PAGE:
The All-Star Game voting discussion is topical in real life, so why not talk about it in fantasy? I’m of the philosophy that All Star Games should be about the best players, not just the players off to a hot start over the first few months. In this case, I’ll define “best player” as the players that offered the most production over the past calendar year (i.e. June 2010 through May 2011). Below, the point values are FanGraphs Points, and the $ shown are the player’s average cost. Without further delay, here are your American League (fantasy) All-Stars!
Catcher: Victor Martinez (746.5 pts, .368 wOBA, $25)
Alternates: Carlos Santana (571 pts, .352 wOBA, $31) and Mike Napoli (565 pts, .343 wOBA, $12)
Now primarily a DH, Martinez continues to be an excellent fantasy producer. The guy can hit, and with catcher eligibility he’s just a terrific player–probably more so in fantasy than in real life, given his fielding issues. Santana is back after missing time with injury, and has largely picked up where he left off last year. Napoli might surprise some folks, but he got a lot of playing time after the first few months last year and produced very well. If only he could actually catch, he’d get more PT…
First Base: Miguel Cabrera (1254 pts, .424 wOBA, $48)
Alternates: Paul Konerko (1190 pts, .419 wOBA, $15), Adrian Gonzalez (1188 pts, .397 wOBA, $46)
A lot of owners were concerned in the preseason about Cabrera’s off-field struggles with alcohol, but the guy keeps on hitting. He was auctioned as the 4th-most valuable player in baseball, and may even be better now. Konerko’s an interesting guy who doesn’t get much respect, but has been amazing over the past year. Gonzalez’s numbers prior to this year are depressed due to PetCo, but he’s among the best in his league at his position in both fantasy and reality. I’m not including DH’s in this piece, but David Ortiz (1091 pts, .400 wOBA) would be just a tad behind these guys.
Second Base: Robinson Cano (982 pts, .363 wOBA, $42)
Alternates: Ian Kinsler (749 pts, .360 wOBA, $23), Howard Kendrick (741 pts, .338 wOBA, $5)
Big surprise here: Cano’s been phenomenal. Kinsler doesn’t have the massive point totals due to missed time, but when healthy he has produced just as well as Cano. I was surprised to see Kendrick show up so high, but he had such a good first two months this year that it’s lifted his calendar year totals to very respectable levels.
Third Base: Jose Bautista (1432 pts, .465 wOBA, $30)
Alternates: Alex Rodriguez (909 pts, .378 wOBA, $32), Adrian Beltre (957 pts, .364 wOBA, $20)
Another big surprise, right? Bautista’s just been ridiculous for the past year and a half, and is easily the best fantasy third baseman…and is approaching #1 overall status. Beltre hasn’t been quite as good this year as he was last year, but has still offered excellent production. A-Rod is, I think, approaching undervalued status…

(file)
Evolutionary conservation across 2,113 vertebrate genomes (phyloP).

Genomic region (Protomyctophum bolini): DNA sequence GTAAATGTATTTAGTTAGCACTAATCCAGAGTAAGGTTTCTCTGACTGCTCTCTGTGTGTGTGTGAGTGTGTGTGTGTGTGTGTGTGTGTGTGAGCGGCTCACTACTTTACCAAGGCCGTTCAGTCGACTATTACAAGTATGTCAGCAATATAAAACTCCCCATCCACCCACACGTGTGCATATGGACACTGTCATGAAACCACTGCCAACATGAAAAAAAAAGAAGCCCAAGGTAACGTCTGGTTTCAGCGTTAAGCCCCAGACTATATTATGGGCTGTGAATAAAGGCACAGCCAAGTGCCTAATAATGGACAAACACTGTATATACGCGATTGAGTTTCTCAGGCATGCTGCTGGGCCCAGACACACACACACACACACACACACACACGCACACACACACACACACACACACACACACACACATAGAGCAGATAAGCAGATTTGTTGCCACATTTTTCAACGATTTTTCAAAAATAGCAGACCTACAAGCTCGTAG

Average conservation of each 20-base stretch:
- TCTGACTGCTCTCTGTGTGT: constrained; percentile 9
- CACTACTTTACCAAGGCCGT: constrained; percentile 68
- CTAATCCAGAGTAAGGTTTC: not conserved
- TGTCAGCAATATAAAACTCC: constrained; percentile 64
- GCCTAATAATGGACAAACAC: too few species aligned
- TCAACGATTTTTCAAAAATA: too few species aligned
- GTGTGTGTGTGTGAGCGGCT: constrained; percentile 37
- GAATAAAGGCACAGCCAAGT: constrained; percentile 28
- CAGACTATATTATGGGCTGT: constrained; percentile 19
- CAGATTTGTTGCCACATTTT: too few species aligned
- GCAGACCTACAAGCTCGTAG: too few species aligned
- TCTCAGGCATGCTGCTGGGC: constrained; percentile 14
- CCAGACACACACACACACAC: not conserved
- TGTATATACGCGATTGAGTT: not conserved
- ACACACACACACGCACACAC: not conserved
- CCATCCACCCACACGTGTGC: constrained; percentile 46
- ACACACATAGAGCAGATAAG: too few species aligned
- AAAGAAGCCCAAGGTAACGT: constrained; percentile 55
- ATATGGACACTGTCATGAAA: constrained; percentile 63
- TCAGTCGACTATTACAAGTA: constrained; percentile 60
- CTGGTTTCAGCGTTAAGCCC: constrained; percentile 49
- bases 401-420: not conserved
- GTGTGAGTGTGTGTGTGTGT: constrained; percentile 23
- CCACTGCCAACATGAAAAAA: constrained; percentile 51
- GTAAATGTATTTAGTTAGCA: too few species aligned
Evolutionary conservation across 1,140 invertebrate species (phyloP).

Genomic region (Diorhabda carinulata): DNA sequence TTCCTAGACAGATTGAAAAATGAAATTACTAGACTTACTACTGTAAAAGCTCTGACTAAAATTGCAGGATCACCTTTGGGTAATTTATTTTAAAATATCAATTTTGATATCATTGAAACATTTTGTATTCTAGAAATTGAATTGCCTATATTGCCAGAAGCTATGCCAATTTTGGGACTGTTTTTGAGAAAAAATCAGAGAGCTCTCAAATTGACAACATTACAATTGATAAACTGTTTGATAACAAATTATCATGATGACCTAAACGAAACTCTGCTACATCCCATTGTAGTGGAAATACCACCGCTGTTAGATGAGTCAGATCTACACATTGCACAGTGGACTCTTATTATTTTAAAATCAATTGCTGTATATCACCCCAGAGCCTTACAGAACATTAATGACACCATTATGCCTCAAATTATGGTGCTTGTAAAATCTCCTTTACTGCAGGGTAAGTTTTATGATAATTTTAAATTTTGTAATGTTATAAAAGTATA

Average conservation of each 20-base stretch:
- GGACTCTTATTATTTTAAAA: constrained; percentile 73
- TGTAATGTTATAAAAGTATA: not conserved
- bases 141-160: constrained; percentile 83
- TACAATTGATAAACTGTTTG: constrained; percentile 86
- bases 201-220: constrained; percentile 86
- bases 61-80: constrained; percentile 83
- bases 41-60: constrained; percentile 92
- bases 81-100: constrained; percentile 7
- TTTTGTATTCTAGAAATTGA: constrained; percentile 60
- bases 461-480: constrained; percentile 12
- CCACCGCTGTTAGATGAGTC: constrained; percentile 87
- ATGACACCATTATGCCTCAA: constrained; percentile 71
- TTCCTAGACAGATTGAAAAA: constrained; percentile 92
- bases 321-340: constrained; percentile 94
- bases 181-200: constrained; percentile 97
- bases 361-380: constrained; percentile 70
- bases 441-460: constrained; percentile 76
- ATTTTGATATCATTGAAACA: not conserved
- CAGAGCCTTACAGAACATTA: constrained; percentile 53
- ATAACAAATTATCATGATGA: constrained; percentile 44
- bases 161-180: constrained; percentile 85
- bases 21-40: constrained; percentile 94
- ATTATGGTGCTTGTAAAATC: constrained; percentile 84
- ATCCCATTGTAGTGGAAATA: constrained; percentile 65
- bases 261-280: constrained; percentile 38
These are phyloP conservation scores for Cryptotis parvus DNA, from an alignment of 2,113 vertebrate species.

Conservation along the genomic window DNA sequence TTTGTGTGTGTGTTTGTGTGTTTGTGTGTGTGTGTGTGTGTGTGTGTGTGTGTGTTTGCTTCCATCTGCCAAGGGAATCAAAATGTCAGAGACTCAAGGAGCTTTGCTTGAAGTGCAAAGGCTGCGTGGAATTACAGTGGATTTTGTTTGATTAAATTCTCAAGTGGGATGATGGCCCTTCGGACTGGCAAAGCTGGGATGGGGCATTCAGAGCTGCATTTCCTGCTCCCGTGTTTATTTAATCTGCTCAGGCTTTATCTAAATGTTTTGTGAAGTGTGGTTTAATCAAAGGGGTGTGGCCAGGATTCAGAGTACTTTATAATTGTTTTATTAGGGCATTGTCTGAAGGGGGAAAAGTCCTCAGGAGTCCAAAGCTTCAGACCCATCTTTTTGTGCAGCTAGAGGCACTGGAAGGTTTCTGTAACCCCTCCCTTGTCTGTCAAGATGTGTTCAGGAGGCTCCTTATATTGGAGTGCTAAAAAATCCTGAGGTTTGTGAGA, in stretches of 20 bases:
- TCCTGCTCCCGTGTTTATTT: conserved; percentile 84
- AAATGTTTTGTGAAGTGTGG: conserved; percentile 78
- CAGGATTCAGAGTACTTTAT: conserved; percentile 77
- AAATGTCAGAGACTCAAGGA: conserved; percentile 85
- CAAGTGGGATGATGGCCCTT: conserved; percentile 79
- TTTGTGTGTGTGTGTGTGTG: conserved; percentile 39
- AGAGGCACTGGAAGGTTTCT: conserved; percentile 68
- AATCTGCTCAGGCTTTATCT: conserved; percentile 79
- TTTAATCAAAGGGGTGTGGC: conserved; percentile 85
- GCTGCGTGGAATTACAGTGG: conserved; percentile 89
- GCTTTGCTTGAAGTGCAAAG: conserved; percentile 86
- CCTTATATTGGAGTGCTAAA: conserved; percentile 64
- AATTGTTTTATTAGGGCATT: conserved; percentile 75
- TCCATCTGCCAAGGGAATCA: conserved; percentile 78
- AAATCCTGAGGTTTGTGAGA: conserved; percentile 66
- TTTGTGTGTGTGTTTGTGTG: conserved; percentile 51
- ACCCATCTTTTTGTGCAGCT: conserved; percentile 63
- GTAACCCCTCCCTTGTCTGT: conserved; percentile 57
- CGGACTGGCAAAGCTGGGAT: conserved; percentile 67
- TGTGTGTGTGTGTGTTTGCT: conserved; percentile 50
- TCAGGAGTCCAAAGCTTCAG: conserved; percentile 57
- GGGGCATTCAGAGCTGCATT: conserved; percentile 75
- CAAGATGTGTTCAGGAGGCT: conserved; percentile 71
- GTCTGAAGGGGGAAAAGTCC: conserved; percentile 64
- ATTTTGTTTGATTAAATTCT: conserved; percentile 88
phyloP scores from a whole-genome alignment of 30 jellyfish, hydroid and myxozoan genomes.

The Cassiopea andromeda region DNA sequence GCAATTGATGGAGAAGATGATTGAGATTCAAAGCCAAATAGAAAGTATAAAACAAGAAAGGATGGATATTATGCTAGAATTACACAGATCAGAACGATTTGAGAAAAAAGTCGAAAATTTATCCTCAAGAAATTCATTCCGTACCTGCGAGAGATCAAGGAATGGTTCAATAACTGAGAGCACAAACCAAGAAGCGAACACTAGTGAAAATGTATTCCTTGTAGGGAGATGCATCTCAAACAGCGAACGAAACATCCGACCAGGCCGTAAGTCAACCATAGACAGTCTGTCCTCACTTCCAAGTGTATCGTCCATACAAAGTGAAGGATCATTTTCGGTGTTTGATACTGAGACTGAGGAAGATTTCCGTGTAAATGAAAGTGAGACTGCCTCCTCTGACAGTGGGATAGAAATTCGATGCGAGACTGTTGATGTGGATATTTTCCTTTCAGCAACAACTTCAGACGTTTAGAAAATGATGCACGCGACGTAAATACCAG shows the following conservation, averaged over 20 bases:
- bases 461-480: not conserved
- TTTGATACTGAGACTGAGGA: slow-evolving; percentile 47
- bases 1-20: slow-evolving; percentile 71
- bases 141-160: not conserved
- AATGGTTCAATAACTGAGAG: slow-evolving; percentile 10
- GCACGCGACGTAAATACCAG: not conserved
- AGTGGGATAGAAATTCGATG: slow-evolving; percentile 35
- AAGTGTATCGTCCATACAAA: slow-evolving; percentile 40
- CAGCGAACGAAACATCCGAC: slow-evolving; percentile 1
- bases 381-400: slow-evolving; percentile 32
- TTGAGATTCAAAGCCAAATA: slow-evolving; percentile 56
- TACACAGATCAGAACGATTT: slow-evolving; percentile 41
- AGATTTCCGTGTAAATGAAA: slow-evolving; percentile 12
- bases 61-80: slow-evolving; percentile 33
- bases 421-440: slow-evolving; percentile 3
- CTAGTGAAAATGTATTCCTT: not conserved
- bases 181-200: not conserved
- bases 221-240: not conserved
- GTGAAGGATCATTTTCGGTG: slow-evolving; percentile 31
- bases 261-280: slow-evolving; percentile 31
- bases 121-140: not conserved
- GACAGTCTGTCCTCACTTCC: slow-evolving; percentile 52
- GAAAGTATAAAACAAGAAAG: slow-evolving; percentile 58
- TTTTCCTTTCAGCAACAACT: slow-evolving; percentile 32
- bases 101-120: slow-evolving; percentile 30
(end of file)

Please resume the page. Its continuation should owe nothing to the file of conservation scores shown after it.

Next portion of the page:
Shortstop: Alexei Ramirez (846 pts, .344 wOBA, $14)
Alternates: Asdrubal Cabrera (701 pts, .340 wOBA, $5), Jhonny Peralta (706 pts, .330 wOBA, $3)
American League SS is just miserable. But despite warnings of him being overvalued by many during draft season, Ramirez has really only gotten better. This year, he’s been overshadowed a bit by what Cabrera and Peralta have done. But if you look at the last 162 games, and account for the fact that Ramirez has played in pretty much every game, he ranks just a tad higher. Also worth considering because of the quirks of ottoneu position eligibility: Wilson Betemit (656 pts, .352 wOBA, $2).
Josh Hamilton (854 pts, .438 wOBA, $37)
Curtis Granderson (989 pts, .377 wOBA, $14)
Carlos Quentin (911 pts, .394 wOBA, $7)
Alternates: Shin-Soo Choo (858 pts, .360 wOBA, $34), Nick Swisher (843 pts, .356 wOBA, $13), Bobby Abreu (843 pts, .352 wOBA, $5)
Hamilton has missed a lot of time, but when he’s been around, he’s been the best there is by a country mile. You can make a similar argument about Quentin, but I’m giving Granderson the nod here because he’s played more. Choo’s been a huge disappointment thus far in 2011, but his calendar-year performance is still very solid (.279/.377/.440). Abreu continue to plug away and get relatively little respect for what he does.
Felix Hernandez (1351 pts, 2.82 FIP, $45)
Justin Verlander (1290 pts, 2.88 FIP, $33)
Jered Weaver (1275 pts, 2.84 FIP, $22)
CC Sabathia (1292 pts, 3.04 FIP, $32)
Alternates: David Price (1116 pts, 3.07 FIP, $26), Dan Haren (1168 pts, 3.10 FIP, $26), C.J. Wilson (1054 pts, 3.35 FIP, $7)
These are your elite AL pitchers over the past year, by pretty much every measure. Sabathia actually has the second-best point total, but his per inning performance hasn’t been quite as good. Given that there’s an innings cap in ottoneu, I ranked him 4th. But we’re sort of splitting hairs here. I do find it interesting that Weaver went for such little money in ottoneu, given his season last year.
Jonathan Papelbon (553 pts, 2.35 FIP, 35 SV, $9)
Mariano Rivera (525 pts, 2.64 FIP, 35 SV, $14)
Joakim Soria (546 pts, 3.01 FIP, 38 SV, $14)
Alternates: Brandon League (521 pts, 3.16 FIP, 25 SV, $3), Matt Capps (507 pts, 3.43 FIP, 33 SV, $3), Chris Perez (498 pts, 2.95 FIP, 34 SV, $5)
Ah, the fickle job of the closer. Joakim Soria was without a closer job only a few weeks ago, and yet still ranks as the 3rd-best reliever over the past calendar year. He actually has accumulated more points than Soria, but I’m ranking Rivera above him (slightly) because of better rate stats. Thing I didn’t expect: Brandon League has posted almost the same point total as Rivera over the past calendar year.
Justin is a lifelong Reds fan, and first played fantasy baseball on Prodigy with a 2400 baud modem. His favorite Excel function is the vlookup(). You can find him on twitter @jinazreds, even though he no longer lives in AZ.